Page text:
Intercultural Storytelling Festival: Lend Them Your Ears

Jose Brown Jose Brown

There’s nothing so pleasurable as a good story and we feast on them constantly. While we can devour our stories as literature, television, film, video, visual art, or via another art or media, we also love them the way they were meant to be served: orally. The popularity of podcasts/radio shows like the Moth (true stories told live without notes), This American Life, Risk (stories you’d never dare to tell), and Snap Judgement (stories told with a beat) indicates that storytelling is huge these days. Montreal has its share of live storytelling nights that are well-attended and long lived. Yarn and Confabulation are two that come to mind, but there are others.

If you’re a fan of storytelling or have lost touch with the part of you that loves a good tale, the Québec Intercultural Storytelling Festival (Festival Interculturel du Conte Québec) is worth checking out. Lend your ears and imagination to a master storyteller for an hour and see how easy it is to live someone else’s experience. There are over 75 different storytellers participating in over 80 events over 10 days. For the full calendar, click HERE.

While most of the events are in French, every single day of the festival features English language and bilingual programming as well. Some events are geared for kids, but many more are not. Some events are free, others aren’t. They take place all over the city. Lend them your ears and you won’t be disappointed.

Here are some events to check out:

The Opening Night Gala has a mix of storytellers. Brian Katz provides musical accompaniment to Dan Yashinsky, Marta Singh, Ron Evans, Jan Gregory, and Roman Pylat (October 16, 8 p.m., Victoria Hall Westmount (4626 Sherbrooke W, $15/10)

Toronto storyteller Dan Yashinsky and Brian Katz continue the journey the next day with Talking You In, about a father’s relationship to his prematurely born baby.  He tells the baby stories, Scheherazade style, to try and build a connection. (October 17, 8 p.m., Maison de la culture NDG (3755 rue Botrel), free)

Gilgamesh seems to be on everyone’s mind these days when a fifth tablet of the Mesopotamian epic was discussed on the internet recently. Find out what Nadine Walsh, Franck Sylvestre, and Jean-Sébastien Bernard have to say on the theme Sacré Choeur de Gilgamesh. (October 19,  8 p.m., Espace La Risée, $10).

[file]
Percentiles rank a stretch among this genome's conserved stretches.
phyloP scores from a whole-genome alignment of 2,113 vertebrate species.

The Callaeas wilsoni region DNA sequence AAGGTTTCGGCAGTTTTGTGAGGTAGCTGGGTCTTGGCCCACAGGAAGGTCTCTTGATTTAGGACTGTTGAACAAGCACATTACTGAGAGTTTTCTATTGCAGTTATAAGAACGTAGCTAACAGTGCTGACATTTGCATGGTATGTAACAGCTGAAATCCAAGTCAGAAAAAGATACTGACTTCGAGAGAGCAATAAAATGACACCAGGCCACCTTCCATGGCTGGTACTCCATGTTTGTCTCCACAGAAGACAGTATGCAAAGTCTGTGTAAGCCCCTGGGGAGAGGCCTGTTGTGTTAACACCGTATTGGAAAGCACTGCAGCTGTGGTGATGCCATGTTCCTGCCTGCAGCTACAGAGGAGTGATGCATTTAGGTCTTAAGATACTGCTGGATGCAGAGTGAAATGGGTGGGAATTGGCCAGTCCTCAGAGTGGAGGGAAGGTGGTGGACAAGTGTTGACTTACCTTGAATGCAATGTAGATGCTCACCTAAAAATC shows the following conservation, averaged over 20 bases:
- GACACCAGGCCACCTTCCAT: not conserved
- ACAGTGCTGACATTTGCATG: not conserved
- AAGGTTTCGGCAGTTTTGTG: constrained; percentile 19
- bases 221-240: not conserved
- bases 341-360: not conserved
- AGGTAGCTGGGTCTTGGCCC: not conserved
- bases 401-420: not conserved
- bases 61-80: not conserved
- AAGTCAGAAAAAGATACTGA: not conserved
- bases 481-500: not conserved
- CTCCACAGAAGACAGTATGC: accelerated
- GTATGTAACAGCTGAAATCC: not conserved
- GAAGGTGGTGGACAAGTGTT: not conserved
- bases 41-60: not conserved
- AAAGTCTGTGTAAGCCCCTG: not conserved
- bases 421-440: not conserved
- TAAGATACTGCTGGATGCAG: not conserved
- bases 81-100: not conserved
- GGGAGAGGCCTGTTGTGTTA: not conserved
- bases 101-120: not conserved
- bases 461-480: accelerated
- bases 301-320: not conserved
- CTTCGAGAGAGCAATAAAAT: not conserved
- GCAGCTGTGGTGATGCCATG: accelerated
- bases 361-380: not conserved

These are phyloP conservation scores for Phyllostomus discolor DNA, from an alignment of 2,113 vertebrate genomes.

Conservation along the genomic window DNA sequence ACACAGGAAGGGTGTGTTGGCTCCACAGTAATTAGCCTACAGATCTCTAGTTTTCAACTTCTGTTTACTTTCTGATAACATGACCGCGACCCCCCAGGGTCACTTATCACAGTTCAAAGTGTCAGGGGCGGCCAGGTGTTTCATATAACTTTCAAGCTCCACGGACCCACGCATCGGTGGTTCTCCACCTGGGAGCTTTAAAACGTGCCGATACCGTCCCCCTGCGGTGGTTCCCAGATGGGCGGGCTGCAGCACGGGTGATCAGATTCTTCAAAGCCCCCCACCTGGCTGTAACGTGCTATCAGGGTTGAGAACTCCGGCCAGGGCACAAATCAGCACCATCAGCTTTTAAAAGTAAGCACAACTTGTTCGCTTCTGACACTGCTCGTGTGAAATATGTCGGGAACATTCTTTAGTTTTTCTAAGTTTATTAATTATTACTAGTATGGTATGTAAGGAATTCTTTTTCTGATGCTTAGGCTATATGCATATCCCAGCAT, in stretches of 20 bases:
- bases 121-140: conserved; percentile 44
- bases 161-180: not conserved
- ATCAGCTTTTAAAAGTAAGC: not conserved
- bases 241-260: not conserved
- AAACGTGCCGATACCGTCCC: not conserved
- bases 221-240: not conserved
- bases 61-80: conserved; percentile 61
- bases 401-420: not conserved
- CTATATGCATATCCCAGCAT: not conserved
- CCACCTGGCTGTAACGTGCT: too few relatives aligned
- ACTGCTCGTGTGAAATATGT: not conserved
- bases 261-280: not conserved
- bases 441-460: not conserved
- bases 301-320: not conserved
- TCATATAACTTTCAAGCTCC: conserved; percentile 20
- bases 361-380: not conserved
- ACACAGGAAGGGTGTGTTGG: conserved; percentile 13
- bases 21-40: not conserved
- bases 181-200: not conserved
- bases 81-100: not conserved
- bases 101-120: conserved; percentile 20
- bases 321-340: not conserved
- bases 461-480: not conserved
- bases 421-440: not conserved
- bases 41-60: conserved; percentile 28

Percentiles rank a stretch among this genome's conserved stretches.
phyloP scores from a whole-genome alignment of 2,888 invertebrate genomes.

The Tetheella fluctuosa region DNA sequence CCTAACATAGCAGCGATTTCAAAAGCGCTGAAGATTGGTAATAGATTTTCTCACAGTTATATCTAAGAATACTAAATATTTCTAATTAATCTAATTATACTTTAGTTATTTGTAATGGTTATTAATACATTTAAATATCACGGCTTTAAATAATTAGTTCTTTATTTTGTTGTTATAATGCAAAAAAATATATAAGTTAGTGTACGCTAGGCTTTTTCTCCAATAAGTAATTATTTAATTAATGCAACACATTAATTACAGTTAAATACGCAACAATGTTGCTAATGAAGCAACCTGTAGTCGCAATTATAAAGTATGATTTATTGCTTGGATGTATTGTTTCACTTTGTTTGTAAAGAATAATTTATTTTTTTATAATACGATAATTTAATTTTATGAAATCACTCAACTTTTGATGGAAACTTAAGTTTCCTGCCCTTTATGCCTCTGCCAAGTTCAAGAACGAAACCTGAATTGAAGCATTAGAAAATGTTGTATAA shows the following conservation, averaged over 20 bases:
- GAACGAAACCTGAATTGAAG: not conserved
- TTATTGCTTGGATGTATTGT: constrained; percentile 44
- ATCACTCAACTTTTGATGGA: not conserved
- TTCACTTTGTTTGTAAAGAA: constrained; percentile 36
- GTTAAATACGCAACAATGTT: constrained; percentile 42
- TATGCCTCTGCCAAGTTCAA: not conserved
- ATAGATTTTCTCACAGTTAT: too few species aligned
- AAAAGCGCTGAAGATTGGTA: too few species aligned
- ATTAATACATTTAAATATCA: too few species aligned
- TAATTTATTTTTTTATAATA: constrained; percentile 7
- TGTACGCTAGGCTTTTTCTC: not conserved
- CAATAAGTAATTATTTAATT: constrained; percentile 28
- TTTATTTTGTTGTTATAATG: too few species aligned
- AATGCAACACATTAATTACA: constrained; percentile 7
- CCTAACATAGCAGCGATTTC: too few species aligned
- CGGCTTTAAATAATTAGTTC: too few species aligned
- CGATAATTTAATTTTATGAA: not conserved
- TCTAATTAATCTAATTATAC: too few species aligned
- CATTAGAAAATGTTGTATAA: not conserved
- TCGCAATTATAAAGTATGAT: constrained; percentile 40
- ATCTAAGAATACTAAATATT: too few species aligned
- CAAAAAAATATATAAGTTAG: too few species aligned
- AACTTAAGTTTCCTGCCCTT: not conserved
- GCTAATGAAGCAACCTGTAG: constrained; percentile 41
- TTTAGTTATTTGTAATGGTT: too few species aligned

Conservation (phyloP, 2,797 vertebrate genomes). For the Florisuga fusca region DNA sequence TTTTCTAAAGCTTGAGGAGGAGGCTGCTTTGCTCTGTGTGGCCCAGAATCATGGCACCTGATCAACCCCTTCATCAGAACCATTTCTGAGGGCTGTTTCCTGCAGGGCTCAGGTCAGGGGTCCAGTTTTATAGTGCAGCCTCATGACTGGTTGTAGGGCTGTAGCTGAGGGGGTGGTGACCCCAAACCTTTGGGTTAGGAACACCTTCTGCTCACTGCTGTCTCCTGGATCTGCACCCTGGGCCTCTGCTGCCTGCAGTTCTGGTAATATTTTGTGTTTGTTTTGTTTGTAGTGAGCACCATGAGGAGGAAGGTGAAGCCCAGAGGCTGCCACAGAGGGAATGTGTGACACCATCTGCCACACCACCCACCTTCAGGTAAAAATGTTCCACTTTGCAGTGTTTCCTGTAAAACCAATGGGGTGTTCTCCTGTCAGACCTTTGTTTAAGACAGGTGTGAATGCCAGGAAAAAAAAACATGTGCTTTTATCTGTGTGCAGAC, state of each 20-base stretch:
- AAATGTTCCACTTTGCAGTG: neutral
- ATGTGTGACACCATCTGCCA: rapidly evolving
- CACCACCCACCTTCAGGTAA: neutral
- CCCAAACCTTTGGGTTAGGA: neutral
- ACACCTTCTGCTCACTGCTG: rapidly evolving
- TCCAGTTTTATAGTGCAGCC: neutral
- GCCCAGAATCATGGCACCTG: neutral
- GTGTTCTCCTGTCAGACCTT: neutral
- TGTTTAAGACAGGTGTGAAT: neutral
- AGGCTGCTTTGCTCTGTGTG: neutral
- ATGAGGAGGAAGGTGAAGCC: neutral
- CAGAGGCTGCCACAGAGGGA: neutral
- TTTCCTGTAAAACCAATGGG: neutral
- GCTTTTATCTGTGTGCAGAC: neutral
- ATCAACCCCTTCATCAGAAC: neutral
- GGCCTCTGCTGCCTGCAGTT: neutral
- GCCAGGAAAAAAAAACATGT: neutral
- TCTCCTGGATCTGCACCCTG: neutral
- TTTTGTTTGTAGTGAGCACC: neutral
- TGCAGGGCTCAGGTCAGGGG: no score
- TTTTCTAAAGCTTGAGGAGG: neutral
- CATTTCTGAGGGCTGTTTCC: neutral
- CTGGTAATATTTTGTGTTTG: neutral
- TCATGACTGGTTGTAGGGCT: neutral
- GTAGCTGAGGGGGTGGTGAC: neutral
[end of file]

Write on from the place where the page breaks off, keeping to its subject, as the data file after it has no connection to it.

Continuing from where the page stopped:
We’re super psyched to hear the many stories told by Métis storyteller, mythteller, and oral historian, Ron Evans. He appears in multiple shows throughout the festival, including Stories and Myths from the Métis (October 22, 6 p.m., Concordia School of Community and Public Affairs (2149 Mackay St), free), stories about Wesakechak the Trickster (October 23, 2 p.m., Reginald J.P. Dawson Library (1967 Graham Blvd), free), Stories and Songs about the First Peoples done with singer Jose Brown. Brown gave up a career in British fashion design to study with Ron Evans and other elders so she has her own life story to tell too! (October 23, 8 p.m., Maison de la culture NDG (3755 rue Botrel), free).  The Metis and the Mi’kmaq will meet when Ron and Robert Seven Crows come together for a night of shared storytelling (October 24, 2 p.m., Stewart Museum (20 chemin du Tour de l’Isle), $10).

Speak No Evil has Marta Singh telling tales of Argentina, a country where citizens were told “Silence is health.” Growing up in such a politically charged place, she explores how the illusion of perfection is often naive innocence (October 20, 2 p.m., Cote st Luc Library (5851 CAvendish Blvd), free).

Everyone loves stories of love and they exist worldwide. Les plus belles historires d’amour is the theme of Les Grandes Soirées on October 20. Taxi Conteur comes from the Ivory Coast, Najoua Dariwche comes from Lebanon, Michel Hindenoch from France, and Renée Robitaille comes from Quebec to tell these stories (October 20, 8 p.m., Maison de la culture Frontenac, free, in French).

Marta Singh returns again with a tale that blurs the line between truth and fiction in A Dubious Blessing. The premise is that two old women tell tales to their loved ones. While the tales are lies, they reveal truths. (October 21, 6 p.m., Concordia University Hall building (1455 Maisonneuve W), free).

Check out David Hickey’s Slamtastique Story Slam which has an open mike for eight storytellers. They have ten minutes to tell their tales. (October 25, 7 p.m., Cafe Mariposa (5434 Cote st Luc Rd), $10).

For those who want to do a real marathon of storytelling, 40 storytellers will spend 10 hours telling tales, themed by the hour at Le Marathon du Conte. Many will be performing, including Jose Brown. (October 24, noon-10 p.m., Maison de la Culture Frontenac, free)

The Québec Intercultural Storytelling Festival takes place from October 16-25. Check out all information HERE


About Rachel Levine

Rachel Levine is the big cheese around here. Contact: Website | More Posts